Denmark, Finland and New Zealand topped the 2021 CPI with 88 points each. Syria, Somalia and South Sudan are at the bottom, with 13, 13 and 11 points, respectively.

Significant changes

Since 2012, Botswana (55), Liberia (29), Mali (29) and South Sudan (11) have declined significantly on the index.

Only six countries in the region have improved their score significantly over the same period.

These are Seychelles (70), Senegal (43), Ethiopia (39), Tanzania (39), Côte d’Ivoire (36) and Angola (29).

Ghana’s international score of 43 puts her in ninth place in the sub-Saharan region, on a par with Senegal, out of 49 black African countries on the 2021 CPI index.

GII’s recommendations

Specifically for Ghana, GII recommends:

1. Enhance institutional checks on power. Public oversight bodies, including anti-corruption agencies and the supreme audit institution, must operate fully independent from the executive as their mandates stipulate.

They should be continuously well resourced, with budgets allocated to them fully disbursed, and empowered to investigate effectively and sanction corruption timeously.

2. Empower citizens to hold power to account. Agencies of state responsible for guarding the rights of citizens should take an active role in ensuring expeditious investigation of violations of the rights of civil society/media activists as well as human rights defenders, and should facilitate justice for crimes against all. Parliament and the courts should also be vigilant in preventing executive overreach.

3. Sanction the corrupt to serve as a deterrent. Ghana is touted to have considerable anti-corruption frameworks, including laws of sanction. However, the country has not been strongly committed enough to sanctioning corruption, particularly political corruption, as has been shown in recent years.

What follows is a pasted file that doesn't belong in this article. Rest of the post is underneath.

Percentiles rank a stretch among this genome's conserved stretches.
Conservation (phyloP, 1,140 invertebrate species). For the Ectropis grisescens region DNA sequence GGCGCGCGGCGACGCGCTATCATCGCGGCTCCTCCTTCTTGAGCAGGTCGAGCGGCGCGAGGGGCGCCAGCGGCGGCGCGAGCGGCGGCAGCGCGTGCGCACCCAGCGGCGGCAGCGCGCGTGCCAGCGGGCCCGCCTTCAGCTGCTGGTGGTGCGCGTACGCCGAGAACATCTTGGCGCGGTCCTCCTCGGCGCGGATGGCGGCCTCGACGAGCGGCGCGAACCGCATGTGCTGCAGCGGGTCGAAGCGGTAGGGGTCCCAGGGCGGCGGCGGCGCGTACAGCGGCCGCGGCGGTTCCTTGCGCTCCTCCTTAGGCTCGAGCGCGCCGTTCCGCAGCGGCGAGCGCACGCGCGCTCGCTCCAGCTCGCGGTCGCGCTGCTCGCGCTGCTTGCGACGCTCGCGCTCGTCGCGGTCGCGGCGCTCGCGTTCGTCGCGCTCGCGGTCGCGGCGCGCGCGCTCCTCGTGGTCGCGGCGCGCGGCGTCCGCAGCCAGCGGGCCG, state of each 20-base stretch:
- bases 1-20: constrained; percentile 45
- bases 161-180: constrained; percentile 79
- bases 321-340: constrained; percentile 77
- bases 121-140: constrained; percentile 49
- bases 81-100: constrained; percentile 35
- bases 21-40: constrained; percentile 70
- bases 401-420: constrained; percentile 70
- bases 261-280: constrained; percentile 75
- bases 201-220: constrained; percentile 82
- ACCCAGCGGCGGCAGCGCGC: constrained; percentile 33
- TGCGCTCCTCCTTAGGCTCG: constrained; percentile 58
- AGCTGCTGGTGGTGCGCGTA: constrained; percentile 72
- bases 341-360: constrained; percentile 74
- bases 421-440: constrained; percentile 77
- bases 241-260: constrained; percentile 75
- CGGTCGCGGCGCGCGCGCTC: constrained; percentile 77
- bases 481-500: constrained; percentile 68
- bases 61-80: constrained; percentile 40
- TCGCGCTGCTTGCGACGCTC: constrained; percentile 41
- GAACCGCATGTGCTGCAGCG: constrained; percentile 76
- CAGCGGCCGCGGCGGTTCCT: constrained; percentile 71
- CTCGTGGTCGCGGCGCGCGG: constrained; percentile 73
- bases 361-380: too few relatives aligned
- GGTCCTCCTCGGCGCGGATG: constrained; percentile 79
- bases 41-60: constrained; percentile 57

Government and state anti-corruption institutions must work, in effect, towards making corruption a high-risk and low-gain venture in order to reduce the incidence of abuse of power, impunity and corruption.

4. Improve transparency and accountability in political party and campaign financing. The Electoral Commission should be held accountable to ensure the enforcement of the Political Parties Act 2000 (Act 574), particularly Section 21, which relates to the disclosure of funding sources by political parties.

Parliament should also amend Act 574 to include disclosure of funding sources for candidates contesting presidential and parliamentary elections. There should also be a ceiling on how much can be raised and spent by candidates contesting these elections.

5. Promote efficient public service delivery and anti-corruption through digitisation. Evidence from the governments ongoing digitisation projects suggests that automated processes within relevant public institutions (such as GRA) have reduced human contacts and also have the potential to help reduce corruption.

The government should, therefore, expedite its digitisation programme and extend electronic services to all ministries, departments and agencies (MDAs), as well as a digitisation of services that are in high demand by citizens,  must be prioritised.

Fred Dzakpata